I started a dating site last Sunday. Not words I ever thought I’d write, but I’ve become a kind of den mother to a large group of people who believe the risk of coronavirus has been exaggerated, and it dawned on me that this could be a useful service for them.
The idea is that if you’re a Covid realist you don’t want to go out with a hysteric who thinks the lockdown is being eased too quickly and frets about a ‘second wave’. You probably wouldn’t even be able to arrange a first date, let alone manage a kiss at the end of the evening. What you need is a ‘safe space’ where you can meet potential partners who share similar views.
It all began in April when I started a blog called Lockdown Sceptics. I wanted to create a clubhouse for that small band of dissenters who think that locking down the entire population, the healthy as well as the sick, is a violation of our civil liberties, particularly when our scientific understanding of how the virus is transmitted is so incomplete. It quickly started getting a lot of traffic, suggesting we aren’t such a tiny minority after all. On an average day, the site gets 25,000 visitors and to date it’s had more than 2.5 million page views.
Last week I got an email from one of my regular correspondents saying he was newly divorced and thinking of signing up with a dating agency. ‘It made me realise that a key criterion for meeting someone is that they absolutely must be a lockdown sceptic,’ he wrote. ‘I genuinely think that if I can find a girl as sceptical as me, she must therefore be marriage material. That’s how important (and sadly divisive) this issue has now become. I could never date (let alone build a relationship with) a lockdown zealot.’
That’s when the lightbulb appeared above my head. Why not start a dating site myself? My tech-savvy collaborator, Ian Rons, had already created some discussion forums on the website, so all he needed to do was add a new page where users could post their lonely hearts messages. We decided to call it ‘Love in a Covid climate’.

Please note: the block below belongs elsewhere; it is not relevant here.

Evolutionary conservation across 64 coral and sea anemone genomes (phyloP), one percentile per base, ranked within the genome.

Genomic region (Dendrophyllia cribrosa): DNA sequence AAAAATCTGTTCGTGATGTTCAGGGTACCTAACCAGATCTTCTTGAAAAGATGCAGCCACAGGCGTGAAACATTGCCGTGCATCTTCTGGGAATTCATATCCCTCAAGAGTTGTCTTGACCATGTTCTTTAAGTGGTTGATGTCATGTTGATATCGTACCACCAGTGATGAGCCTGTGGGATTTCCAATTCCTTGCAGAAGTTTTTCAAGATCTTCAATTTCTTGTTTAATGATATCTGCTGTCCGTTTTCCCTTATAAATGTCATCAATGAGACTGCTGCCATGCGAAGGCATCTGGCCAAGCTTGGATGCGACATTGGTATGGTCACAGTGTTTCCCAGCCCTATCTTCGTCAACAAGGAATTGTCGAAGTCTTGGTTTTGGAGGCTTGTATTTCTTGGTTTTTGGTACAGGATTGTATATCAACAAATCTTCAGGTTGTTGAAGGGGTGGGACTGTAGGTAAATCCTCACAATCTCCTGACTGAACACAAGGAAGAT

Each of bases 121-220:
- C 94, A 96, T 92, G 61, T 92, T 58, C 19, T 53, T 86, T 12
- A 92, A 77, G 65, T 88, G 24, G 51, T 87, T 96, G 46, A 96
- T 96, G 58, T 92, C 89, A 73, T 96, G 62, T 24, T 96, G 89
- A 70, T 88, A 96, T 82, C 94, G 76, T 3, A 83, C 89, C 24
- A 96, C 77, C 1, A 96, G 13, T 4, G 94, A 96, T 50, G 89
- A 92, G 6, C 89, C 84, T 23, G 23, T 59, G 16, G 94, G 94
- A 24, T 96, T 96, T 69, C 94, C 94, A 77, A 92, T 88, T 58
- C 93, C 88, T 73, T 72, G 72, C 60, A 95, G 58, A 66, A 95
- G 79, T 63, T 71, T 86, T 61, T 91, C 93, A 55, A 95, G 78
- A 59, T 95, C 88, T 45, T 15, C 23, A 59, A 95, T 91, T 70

Almost as soon as it was launched, it was invaded by pro-lockdown trolls who think anyone who downplays the threat of the virus is a middle-aged, Brexit-supporting, Tory-voting, scientifically illiterate 5G conspiracy theorist. They began to post satirical personal ads, some of which, I have to admit, were quite funny.
‘After a demoralising divorce I was, like many, reinvigorated by the Brexit movement only to be let down by Boris in this mask debacle,’ wrote one. ‘Looking for Albion-loving lady 35-50 who would be open to dressing up as Winston Churchill and spanking me with a cricket bat while I sing “Land of Hope and Glory”. No snowflakes need apply.’
Other wags suggested alternative names for the new service, including ‘Two Meeters’, ‘-OkStupid’ and ‘Spreadr’. The general theme was that lockdown sceptics are more likely to have the virus than other people, making them extremely unappealing as dating prospects. I even got an email from a journalist at the Guardian asking me to respond to the charge that the forum could spread coronavirus and harm the individuals involved.
But as we sceptics are fond of pointing out, almost no one has the virus any more. Many people wildly exaggerate the risk. For instance, a poll published a couple of weeks ago found that the public believe that 7 per cent of the UK population has died of Covid-19. That’s more than 4.5 million people. In fact, the real number of Covid fatalities in Britain is about 45,000, 1 per cent of that.
According to John Ioannidis, a Stanford Professor of Medicine, you’re more likely to die in a road-traffic accident than you are of the virus if you’re under 65. As I told the Guardianreporter, I’ve created my dating site for people who are properly informed about the risk and want to meet others who haven’t succumbed to what Bernard-Henri Lévy calls ‘psychotic delirium’.
Luckily, Ian Rons had already put a team of moderators in place to keep the forums clean and tidy and they quickly went to work, kicking out the trolls. Since then, I’m happy to report, it’s really taken off, with dozens of legitimate users now posting bona fide messages. I have no doubt that within six months we’ll be celebrating our first Lockdown Sceptics wedding.
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Toby Young is associate editor of The Spectator.
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